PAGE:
It used to be common for thru-hikers to prepare dozens of boxes of food and other supplies, which they would then schedule to be sent at intervals to destinations on the trail. That practice has been less necessary in recent years. There are a greater number of businesses near the trail that provide hiker services, so it's now much easier to resupply for short sections.
Though I don't really need to do it, I have elected to prepare a couple resupply boxes for my first three weeks on the trail. I decided to do this because I am trying to make those weeks as efficient as possible.
I'm hoping to get through the Smokies before April 23, which is when I plan to take a week off from hiking. I will be to attending DrupalCon, a web developer convention that is scheduled for April 24-28 in Baltimore.
So the plan is to have a food box waiting for me at Neel Gap in Georgia, which is the first resupply option directly on the trail. I'll send another box to Nantahala Outdoor Center in North Carolina.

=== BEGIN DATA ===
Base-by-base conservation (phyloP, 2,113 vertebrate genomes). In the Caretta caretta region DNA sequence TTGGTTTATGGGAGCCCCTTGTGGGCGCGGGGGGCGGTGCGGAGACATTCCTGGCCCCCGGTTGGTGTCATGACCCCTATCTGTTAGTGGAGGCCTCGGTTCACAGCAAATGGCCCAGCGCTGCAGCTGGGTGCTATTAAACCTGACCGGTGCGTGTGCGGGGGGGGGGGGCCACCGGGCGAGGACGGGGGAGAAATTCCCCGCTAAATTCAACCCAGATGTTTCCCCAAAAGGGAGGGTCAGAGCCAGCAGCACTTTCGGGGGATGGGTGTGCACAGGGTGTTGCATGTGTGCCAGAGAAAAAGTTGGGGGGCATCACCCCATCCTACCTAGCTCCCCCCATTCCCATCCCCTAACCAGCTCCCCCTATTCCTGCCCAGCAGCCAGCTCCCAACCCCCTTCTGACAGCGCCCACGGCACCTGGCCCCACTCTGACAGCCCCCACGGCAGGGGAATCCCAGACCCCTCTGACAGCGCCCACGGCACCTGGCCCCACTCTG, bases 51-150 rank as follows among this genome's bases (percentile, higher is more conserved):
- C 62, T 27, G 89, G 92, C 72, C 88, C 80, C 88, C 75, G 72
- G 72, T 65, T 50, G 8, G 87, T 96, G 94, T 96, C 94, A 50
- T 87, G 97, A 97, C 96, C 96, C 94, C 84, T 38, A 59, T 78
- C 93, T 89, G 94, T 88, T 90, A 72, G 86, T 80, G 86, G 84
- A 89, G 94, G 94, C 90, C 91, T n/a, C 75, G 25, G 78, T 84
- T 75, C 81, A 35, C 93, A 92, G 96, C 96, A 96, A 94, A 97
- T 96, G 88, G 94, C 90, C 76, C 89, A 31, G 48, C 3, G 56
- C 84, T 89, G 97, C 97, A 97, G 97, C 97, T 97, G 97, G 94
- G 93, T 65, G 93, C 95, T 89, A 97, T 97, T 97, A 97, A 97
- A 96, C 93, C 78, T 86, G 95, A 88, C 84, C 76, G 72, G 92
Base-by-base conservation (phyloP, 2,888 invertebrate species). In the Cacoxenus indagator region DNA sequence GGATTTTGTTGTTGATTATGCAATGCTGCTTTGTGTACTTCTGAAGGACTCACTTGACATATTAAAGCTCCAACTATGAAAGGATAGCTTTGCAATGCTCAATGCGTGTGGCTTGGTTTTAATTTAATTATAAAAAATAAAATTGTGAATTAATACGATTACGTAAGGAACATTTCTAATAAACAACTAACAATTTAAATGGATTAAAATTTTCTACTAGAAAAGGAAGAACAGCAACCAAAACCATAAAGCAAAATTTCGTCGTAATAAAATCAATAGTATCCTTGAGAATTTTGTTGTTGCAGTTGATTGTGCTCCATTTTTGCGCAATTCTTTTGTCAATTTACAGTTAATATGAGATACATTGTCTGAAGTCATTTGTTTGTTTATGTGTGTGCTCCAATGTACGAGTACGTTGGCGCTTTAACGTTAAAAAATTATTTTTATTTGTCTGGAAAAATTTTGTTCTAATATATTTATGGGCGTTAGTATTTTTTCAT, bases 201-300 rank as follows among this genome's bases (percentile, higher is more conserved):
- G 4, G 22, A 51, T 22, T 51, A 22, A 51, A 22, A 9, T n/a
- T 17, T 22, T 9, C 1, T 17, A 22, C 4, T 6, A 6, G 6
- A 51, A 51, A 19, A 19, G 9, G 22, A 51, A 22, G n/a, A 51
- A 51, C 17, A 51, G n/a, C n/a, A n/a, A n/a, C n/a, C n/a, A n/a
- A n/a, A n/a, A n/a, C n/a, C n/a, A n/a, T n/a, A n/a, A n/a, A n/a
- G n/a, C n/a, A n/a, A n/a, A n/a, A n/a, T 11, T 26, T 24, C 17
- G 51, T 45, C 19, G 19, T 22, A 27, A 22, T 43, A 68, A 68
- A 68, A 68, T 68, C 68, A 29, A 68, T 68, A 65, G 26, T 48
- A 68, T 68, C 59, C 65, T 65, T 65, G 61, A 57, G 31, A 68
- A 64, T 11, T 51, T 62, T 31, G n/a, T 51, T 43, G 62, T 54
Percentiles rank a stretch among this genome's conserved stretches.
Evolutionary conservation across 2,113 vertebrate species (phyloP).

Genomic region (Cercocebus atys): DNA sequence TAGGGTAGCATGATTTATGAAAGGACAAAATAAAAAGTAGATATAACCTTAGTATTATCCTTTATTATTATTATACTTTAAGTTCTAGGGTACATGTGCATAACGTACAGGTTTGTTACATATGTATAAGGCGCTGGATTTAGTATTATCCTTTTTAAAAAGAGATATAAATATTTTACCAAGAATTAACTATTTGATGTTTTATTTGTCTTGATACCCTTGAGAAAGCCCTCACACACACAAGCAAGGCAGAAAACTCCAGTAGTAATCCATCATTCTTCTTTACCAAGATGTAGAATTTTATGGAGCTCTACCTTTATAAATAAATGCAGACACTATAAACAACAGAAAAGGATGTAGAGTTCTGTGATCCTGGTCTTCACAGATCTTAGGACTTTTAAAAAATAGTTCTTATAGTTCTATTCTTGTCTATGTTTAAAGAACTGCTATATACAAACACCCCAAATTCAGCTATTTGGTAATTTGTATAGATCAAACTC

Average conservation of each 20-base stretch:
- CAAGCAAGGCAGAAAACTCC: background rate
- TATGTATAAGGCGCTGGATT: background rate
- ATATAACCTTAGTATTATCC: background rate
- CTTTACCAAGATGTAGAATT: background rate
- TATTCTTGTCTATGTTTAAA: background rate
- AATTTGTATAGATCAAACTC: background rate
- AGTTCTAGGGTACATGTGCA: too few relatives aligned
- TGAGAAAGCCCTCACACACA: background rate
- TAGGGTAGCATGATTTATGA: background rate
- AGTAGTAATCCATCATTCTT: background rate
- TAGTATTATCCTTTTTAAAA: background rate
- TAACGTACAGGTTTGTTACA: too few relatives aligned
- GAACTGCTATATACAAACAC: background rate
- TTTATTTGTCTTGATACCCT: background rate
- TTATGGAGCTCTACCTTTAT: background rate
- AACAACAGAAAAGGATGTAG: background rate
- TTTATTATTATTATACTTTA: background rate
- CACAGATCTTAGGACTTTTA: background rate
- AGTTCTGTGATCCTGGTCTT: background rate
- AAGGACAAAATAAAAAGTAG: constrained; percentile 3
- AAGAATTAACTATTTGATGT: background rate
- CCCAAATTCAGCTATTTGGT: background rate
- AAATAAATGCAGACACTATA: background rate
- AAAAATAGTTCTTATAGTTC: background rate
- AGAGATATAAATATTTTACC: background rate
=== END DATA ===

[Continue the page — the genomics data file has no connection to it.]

An outfitter store is located at both of these spots, so it's possible to purchase resupply items there. I don't plan to spend the night at either of these locations, though. It will be faster for me to just pick up a box there instead of shopping and repackaging everything before continuing down the trail.
A couple stops are planned during the first three weeks where I'll have more time to shop for food. Hiawassee, Ga. and Franklin, N.C. are farther off the trail, so a longer time spent in town will be necessary anyway.
The final resupply during the first three weeks will be just before the start of the Smokies. Our two sons, Logan and Landon, are planning to join me for the 72-mile hike through the national park, so I will arrange for them to bring me a resupply box I've prepared ahead of time.
There are many other things to do before I leave, like handling a few last minute gear changes, but I feel like I'm about as prepared as I'm going to be.